Q > How do you strike the balance between being open/collaborative with the agency and brand client while also protecting the idea?
Daniel > To me, collaboration is key. It’s a given in the process and having opinions that diverge is the good part of the trade. The client, agency, and director contribute different perspectives, and all are equally important in reaching a satisfying result. Hopefully, as the director, I got the job in the first place because they liked my style or vision and have some trust in me - but I better have good arguments for what I want to do. And yes, sometimes, I do fall in love with ideas that I’m not able to sell because we draw different conclusions. It beats you down but only because you care about the project. But hey, brush it off and move on. Don’t dwell on it.
Q > What are your thoughts on opening up the production world to a more diverse pool of talent? Are you open to mentoring and apprenticeships on set?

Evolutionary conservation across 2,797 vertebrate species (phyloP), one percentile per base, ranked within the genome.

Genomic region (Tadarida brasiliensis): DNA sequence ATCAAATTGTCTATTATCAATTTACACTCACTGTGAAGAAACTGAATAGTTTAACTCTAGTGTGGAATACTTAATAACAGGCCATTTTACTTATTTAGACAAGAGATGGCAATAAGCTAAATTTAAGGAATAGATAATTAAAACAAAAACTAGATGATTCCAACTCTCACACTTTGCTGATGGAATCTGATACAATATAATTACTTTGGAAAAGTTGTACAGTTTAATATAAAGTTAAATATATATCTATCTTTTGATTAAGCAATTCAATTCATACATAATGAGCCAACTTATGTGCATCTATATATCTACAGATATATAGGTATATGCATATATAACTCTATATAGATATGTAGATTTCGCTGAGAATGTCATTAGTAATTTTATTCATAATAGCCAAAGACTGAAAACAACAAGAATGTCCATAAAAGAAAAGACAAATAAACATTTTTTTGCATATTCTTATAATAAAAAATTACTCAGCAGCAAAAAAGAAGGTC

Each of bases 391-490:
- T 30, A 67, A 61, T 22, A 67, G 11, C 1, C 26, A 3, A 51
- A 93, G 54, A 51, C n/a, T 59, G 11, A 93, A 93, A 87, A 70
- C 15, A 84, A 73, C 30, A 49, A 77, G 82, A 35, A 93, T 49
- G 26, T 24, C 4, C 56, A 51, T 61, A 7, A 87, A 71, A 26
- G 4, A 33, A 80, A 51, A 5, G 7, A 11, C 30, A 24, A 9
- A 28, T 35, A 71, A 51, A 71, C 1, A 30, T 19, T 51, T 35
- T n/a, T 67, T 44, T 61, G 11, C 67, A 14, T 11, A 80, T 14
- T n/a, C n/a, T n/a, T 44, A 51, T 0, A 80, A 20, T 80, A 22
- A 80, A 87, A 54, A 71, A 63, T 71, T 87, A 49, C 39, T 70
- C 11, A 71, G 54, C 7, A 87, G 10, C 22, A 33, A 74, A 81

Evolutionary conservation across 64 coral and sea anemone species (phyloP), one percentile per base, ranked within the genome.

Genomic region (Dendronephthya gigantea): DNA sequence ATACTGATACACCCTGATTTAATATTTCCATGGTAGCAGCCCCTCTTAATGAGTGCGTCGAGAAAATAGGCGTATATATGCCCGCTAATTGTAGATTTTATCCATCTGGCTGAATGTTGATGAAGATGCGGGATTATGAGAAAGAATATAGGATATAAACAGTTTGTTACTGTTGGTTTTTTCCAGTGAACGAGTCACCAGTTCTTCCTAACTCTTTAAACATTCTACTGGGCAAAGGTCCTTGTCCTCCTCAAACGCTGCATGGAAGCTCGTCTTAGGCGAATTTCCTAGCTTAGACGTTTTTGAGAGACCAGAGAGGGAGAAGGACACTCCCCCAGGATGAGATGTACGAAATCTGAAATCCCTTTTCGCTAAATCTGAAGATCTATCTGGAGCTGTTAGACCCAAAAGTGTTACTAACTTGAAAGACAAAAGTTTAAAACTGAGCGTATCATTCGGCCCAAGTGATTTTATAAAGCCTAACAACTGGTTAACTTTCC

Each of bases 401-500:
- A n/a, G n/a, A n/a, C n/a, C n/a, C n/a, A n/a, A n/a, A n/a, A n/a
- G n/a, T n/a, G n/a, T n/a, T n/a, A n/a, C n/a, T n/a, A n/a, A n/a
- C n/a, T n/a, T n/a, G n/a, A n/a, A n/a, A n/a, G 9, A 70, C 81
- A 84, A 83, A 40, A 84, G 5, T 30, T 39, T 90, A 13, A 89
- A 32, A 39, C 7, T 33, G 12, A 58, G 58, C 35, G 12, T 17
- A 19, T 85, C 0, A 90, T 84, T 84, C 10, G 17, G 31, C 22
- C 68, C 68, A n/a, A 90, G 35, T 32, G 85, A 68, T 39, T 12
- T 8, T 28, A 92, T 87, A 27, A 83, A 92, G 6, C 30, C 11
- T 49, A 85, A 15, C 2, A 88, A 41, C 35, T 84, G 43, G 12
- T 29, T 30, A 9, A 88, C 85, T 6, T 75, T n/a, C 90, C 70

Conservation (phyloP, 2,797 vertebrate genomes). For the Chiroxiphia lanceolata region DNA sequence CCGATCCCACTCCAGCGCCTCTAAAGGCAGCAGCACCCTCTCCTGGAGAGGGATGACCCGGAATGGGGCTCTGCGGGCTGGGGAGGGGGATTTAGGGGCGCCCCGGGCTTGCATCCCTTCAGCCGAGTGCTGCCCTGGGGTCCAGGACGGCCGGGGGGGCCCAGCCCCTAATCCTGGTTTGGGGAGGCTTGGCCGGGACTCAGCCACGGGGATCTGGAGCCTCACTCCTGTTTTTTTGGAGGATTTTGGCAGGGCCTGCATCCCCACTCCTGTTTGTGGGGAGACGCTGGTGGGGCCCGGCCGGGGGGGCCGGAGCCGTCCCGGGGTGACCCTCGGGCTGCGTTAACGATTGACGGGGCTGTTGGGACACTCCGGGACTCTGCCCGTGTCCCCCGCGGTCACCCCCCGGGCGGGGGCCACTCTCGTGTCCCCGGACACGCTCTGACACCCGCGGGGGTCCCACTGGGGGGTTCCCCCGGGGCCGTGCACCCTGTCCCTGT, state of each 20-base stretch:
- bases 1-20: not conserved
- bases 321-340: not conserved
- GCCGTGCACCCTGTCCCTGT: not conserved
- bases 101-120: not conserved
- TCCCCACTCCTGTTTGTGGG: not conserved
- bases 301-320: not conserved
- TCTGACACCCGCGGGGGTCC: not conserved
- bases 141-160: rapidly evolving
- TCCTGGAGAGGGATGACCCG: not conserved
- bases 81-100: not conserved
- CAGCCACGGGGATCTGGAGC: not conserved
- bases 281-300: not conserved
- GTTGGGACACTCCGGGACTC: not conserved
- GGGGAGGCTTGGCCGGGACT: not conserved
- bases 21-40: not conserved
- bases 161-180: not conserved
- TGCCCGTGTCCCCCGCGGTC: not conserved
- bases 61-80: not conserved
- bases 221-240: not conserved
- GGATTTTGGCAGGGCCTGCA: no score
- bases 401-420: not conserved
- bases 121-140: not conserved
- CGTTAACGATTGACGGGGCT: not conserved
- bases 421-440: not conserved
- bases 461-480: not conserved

Daniel > Diversity is essential if we want to keep our industry relevant. Advertising is communication and we are speaking with people from all walks of life, and to do so effectively, we need voices from all walks of life. As a director, your voice is shaped by your experiences, and that’s how you view the world. I do feel we’re moving in the right direction, which is great. But we can do more and do it faster and I’m sure we will. I’m an optimist. I’m always open to mentoring if I feel I have something to contribute. For me, it’s also an obligation. If it weren’t for people mentoring me when I started out, I would never be here myself.
Q > How do you feel the pandemic is going to influence the way you work into the longer term? Have you picked up new habits that you feel will stick around for a long time?
Daniel > I’m looking forward to not needing to wake up at 3am to catch the 6am flight to attend a three-hour pre-production meeting (PPM) only to fly back home in the evening. I’ve been pushing for digital PPMs for years already but finally, they may be here to stay. It’s definitely something we should stick to in the future.
Q > Your work is now presented in so many different formats - to what extent do you keep each in mind while you're working (and, equally, to what degree is it possible to do so)?